The first thing to understand is that self-diagnosing and recognising different medical conditions of the feet is very difficult. There is nothing worse than using a verruca preparation on a corn or a corn pad on a verruca – the skin can become painful, reddened and broken, and the ailment remains. One of our most successful products is the Margaret Dabbs Foot Hygiene Cream (£18.00), with emu oil, salicyclic and benzoic acids as well as tea tree oil – it is a brilliant formulation to treat and help prevent both Athlete’s foot and verrucae. It is perfect for general foot hygiene and for feet that have broken skin, itchiness and callus build up and will help to transform difficult feet.


7. Dry, cracked heels ruin the look of our sling-backs – what is the best way to get rid of them?

Dry cracked heels can be easily treated with the use of a foot file on dry skin, followed by the application of an intensive foot moisturiser. With the use of the right products it can take just a few minutes to transform each foot and give immediate confidence. For terrible feet that you think cannot be redeemed use the Margaret Dabbs Foot Hygiene Cream.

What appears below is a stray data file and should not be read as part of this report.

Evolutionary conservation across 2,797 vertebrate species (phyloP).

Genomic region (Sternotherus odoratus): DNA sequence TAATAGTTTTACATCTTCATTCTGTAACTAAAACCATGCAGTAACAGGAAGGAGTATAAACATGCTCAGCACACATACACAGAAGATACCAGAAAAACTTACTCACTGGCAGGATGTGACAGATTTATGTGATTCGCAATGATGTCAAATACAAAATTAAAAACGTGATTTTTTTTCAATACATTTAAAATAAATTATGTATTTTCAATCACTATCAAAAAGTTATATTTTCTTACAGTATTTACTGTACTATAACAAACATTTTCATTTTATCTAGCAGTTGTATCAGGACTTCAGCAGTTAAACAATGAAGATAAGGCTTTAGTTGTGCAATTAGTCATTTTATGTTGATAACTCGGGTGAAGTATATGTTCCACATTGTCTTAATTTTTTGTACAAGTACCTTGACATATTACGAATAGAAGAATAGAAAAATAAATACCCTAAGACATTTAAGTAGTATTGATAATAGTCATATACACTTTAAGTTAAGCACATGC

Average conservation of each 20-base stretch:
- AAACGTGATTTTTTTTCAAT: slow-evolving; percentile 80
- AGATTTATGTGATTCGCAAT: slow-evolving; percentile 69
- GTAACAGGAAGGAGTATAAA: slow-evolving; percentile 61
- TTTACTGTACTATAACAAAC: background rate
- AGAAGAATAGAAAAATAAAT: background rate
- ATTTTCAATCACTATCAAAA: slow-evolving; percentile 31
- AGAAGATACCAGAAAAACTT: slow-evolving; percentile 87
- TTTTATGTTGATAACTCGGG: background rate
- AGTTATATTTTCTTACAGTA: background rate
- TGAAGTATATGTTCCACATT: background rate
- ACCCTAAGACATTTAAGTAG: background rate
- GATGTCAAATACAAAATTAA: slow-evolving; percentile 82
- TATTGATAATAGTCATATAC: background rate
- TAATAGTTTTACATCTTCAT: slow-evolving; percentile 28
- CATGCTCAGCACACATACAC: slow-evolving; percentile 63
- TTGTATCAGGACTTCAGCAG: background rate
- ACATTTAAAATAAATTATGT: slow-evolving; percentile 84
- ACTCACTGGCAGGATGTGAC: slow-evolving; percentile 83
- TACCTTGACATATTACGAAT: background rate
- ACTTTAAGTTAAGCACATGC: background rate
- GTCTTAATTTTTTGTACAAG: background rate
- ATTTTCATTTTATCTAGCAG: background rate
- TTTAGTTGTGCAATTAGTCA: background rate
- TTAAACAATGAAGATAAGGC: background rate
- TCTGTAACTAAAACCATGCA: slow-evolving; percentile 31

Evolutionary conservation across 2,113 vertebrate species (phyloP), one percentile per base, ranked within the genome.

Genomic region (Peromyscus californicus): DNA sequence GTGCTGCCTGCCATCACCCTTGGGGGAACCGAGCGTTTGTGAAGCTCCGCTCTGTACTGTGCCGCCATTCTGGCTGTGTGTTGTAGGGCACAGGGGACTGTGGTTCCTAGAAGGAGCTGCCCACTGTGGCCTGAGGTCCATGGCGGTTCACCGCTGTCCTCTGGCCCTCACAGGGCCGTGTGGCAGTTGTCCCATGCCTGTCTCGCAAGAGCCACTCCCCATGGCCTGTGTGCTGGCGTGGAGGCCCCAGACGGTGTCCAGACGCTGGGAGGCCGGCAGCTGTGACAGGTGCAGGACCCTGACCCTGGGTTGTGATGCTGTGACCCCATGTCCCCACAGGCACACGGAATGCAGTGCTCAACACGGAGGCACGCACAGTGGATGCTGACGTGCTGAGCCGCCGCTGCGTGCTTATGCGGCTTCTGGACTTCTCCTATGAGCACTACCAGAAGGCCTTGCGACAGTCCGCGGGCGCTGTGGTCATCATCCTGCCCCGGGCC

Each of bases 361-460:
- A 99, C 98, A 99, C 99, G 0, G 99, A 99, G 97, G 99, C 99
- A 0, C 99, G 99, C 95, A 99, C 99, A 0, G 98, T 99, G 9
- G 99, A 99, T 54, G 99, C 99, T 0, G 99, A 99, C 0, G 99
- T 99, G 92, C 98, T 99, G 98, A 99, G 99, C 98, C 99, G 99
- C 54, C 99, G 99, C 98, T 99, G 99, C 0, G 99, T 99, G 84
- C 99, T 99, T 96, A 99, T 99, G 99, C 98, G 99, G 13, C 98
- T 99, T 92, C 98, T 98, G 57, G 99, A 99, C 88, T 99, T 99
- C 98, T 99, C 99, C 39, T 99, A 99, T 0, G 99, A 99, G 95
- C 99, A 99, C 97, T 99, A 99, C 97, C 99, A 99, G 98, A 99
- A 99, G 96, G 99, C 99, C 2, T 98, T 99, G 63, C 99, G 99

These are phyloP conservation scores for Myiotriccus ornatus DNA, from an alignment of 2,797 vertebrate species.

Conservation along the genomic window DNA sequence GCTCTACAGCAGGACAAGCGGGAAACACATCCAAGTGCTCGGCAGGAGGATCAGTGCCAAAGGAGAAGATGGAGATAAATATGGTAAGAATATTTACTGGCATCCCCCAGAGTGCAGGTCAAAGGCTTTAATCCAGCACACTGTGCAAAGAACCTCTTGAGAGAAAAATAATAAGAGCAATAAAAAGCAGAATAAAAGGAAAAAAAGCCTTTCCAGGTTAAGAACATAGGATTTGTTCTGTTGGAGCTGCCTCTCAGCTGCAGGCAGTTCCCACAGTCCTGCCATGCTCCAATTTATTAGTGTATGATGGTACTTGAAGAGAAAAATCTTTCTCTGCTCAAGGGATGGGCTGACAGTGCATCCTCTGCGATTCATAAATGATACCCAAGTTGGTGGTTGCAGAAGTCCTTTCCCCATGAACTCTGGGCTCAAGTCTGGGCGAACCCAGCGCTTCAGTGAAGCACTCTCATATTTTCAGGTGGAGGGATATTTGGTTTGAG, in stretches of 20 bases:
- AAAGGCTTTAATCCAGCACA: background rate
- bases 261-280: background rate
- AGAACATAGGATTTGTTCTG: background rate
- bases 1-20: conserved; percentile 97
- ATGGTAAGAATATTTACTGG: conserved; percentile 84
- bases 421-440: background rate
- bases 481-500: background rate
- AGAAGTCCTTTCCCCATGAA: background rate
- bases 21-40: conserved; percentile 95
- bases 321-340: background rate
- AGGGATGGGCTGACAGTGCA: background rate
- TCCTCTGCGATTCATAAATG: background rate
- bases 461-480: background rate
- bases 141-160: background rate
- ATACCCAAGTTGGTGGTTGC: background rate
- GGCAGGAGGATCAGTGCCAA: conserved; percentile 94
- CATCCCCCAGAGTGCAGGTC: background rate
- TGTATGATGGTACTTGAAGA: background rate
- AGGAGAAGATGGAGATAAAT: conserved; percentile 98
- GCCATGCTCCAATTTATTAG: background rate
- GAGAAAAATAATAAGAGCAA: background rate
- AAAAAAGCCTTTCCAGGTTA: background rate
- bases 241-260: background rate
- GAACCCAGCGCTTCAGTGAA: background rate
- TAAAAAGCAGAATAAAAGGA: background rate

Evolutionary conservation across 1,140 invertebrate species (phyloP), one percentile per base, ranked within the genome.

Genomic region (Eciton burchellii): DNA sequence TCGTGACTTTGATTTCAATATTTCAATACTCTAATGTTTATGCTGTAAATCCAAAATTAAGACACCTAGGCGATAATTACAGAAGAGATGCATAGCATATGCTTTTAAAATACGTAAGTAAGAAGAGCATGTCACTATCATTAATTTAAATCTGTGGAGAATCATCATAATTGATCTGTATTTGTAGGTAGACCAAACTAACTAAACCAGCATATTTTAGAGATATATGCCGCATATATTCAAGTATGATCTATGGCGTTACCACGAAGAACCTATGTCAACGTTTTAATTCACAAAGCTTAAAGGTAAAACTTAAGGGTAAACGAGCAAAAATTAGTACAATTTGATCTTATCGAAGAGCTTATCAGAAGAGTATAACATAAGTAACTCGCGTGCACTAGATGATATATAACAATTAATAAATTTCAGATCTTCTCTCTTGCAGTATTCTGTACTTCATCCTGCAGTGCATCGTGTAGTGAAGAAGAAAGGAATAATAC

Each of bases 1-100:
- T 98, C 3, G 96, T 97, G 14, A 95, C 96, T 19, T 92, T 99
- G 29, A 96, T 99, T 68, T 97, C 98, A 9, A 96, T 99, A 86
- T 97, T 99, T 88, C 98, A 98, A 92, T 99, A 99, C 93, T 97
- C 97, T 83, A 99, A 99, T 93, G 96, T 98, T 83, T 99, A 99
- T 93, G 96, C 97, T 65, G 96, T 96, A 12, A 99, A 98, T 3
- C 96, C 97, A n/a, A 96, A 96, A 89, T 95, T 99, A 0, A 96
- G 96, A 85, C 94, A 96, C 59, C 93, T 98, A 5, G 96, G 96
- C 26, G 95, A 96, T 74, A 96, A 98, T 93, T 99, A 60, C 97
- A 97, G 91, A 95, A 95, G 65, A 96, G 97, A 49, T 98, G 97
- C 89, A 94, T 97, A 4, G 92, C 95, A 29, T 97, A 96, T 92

8. How often do you recommend women have medical pedicure and normal pedicure respectively?

A medical pedicure can be undertaken every month or 6 weeks if desired, it can be once every 2 months, 3 months, bi-annually or even just annually depending on the person and the feet. The important thing to remember is that you can maintain the medical pedicure results at home with the use of the right foot products.


9. In terms of foot health and appearance, is it possible to wear heels too often?

Foot wear should definitely be varied from day to day – shoes that are too flat can be as damaging as those that are too high, and constant wearing of the same shoe is never recommended as it can encourage poor gait as well as fungal skin conditions if the shoe is not given a chance to dry out before it is worn again.

10. What is the best way to reverse the damage done to nails by regular nail varnish wearing?

Some polish free days will help with nail staining, which can be caused by the severity and deepness of the nail colour or general dehydration because of repetitive varnish application. The best way to address staining is to buff over the nail lightly with a block buffer to reduce the discolouration, and then use a shiner buffer to seal and give a good shine to the nail, then apply a nourishing nail and cuticle serum. The Margaret Dabbs Nourishing Nail & Cuticle Serum (£12.00) and Intensive Treatment Foot Oil (£22.00), that both contain emu oil, both work wonders to repair dehydrated nails very quickly. These products also work to repair nails that have been adversely affected by the wearing of gel on the nails.